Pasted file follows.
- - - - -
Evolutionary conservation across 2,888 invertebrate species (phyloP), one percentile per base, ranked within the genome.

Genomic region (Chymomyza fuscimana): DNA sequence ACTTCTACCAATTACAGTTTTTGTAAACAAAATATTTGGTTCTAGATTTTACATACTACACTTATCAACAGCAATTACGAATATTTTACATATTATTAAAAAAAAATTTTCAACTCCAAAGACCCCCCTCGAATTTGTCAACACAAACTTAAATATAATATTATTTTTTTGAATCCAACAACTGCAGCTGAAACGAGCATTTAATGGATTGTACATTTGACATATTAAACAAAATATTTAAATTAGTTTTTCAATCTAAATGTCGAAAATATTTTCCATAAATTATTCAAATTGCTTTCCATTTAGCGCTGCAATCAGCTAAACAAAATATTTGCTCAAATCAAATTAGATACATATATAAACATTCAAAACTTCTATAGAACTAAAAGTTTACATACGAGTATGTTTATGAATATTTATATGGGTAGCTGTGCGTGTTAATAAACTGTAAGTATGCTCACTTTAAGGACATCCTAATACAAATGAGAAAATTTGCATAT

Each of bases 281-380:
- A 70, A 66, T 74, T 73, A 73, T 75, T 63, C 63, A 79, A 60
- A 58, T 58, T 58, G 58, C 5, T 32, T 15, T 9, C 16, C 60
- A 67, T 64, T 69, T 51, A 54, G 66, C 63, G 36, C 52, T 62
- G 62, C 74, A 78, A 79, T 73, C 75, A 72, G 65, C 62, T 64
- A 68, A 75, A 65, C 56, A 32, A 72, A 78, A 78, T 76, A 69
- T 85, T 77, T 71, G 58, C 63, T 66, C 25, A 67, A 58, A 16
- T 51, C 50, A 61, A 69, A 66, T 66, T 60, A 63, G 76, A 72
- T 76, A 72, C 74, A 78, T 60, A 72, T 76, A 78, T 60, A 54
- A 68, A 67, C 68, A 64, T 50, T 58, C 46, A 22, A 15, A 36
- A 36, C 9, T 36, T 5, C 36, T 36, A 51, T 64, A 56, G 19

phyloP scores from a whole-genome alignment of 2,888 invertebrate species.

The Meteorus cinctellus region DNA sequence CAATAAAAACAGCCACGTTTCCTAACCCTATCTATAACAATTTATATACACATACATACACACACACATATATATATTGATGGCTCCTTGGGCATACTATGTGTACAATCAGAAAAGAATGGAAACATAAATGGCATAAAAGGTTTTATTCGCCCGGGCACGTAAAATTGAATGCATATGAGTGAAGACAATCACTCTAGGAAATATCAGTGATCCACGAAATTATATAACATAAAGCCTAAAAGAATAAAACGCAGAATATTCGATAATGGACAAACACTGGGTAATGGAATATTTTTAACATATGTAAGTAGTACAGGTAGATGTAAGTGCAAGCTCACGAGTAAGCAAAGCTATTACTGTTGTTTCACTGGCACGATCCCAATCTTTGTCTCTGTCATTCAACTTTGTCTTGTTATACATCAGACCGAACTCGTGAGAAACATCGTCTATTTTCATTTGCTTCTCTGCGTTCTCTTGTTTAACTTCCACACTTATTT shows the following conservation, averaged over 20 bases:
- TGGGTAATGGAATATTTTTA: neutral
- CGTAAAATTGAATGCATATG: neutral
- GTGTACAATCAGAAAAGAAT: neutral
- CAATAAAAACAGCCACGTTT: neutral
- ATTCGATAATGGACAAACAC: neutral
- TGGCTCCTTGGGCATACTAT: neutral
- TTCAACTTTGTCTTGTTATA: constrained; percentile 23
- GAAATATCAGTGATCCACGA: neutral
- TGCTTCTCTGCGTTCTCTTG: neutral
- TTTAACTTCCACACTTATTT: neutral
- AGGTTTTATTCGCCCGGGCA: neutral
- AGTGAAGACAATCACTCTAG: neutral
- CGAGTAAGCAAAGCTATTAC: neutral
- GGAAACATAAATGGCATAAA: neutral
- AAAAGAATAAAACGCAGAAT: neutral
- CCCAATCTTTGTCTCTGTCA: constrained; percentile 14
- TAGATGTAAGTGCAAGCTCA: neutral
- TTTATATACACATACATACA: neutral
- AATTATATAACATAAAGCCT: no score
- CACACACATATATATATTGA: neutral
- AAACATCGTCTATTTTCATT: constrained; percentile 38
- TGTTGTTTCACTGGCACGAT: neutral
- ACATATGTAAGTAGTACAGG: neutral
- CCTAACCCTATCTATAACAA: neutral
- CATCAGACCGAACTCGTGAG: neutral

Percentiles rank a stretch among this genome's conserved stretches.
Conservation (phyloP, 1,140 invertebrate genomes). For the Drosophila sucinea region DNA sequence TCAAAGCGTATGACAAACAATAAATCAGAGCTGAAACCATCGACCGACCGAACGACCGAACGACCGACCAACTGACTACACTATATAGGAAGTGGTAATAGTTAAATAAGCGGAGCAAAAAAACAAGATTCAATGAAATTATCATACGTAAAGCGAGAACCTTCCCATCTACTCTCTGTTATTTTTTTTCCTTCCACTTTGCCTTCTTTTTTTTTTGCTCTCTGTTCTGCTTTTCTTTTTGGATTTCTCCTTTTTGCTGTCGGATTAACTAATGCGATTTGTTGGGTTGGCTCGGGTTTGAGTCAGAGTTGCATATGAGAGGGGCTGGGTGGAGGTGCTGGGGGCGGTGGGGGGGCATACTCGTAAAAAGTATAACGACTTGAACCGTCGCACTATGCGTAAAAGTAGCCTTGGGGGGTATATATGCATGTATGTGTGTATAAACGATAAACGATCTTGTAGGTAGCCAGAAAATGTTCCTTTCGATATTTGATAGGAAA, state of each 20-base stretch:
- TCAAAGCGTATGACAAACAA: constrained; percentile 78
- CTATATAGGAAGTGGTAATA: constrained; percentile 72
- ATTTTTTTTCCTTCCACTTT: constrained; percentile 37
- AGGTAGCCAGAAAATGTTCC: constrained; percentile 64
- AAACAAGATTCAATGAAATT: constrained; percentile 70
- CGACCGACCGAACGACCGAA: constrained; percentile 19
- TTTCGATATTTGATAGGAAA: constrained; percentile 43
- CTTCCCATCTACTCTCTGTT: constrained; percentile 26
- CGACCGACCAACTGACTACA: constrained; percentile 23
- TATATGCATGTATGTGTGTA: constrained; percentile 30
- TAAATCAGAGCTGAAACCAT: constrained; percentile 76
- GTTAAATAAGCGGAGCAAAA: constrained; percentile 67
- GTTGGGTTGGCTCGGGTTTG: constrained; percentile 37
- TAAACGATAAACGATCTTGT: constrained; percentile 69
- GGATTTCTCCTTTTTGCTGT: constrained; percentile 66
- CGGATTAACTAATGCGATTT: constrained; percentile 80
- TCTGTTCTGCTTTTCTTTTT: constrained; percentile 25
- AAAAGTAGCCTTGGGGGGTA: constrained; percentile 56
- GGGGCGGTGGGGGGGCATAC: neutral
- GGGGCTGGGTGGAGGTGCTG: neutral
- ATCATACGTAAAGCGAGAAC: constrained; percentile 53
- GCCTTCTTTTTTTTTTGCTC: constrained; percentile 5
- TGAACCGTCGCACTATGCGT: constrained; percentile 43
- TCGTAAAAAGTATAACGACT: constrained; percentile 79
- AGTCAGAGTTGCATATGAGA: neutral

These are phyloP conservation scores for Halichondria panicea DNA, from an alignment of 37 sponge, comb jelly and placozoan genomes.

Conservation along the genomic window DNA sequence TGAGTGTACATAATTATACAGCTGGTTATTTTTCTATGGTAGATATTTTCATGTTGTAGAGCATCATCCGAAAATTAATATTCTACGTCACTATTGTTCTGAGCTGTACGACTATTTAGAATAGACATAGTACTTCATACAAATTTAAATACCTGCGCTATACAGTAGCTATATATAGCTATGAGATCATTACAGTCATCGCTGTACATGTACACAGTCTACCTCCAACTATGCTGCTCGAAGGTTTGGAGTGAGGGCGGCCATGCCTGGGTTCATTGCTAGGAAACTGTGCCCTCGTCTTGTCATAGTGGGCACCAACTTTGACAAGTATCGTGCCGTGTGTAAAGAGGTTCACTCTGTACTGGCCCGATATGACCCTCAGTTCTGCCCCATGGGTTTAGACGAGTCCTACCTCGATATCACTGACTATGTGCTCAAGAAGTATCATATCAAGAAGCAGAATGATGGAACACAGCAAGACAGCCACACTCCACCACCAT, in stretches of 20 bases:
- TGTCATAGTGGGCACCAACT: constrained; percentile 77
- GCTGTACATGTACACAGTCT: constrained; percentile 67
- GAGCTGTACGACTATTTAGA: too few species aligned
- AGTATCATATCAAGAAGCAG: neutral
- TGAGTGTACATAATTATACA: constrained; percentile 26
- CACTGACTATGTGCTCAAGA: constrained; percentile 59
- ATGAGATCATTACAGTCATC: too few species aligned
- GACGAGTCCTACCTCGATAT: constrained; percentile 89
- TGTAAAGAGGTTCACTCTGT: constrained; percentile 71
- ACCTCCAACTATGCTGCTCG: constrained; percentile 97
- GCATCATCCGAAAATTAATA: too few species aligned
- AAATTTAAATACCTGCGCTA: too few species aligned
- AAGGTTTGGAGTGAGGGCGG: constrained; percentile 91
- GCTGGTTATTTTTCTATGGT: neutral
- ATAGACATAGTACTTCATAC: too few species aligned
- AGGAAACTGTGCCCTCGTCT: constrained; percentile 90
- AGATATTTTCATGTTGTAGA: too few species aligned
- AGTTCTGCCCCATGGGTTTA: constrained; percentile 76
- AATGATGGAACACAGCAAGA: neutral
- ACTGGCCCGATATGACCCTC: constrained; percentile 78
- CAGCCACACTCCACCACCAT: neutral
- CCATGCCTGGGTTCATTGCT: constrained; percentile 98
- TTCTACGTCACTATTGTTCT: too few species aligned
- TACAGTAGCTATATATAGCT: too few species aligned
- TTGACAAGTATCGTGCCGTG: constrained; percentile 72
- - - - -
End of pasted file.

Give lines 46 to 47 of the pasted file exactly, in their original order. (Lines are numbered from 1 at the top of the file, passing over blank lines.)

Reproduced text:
- AGGTAGCCAGAAAATGTTCC: constrained; percentile 64
- AAACAAGATTCAATGAAATT: constrained; percentile 70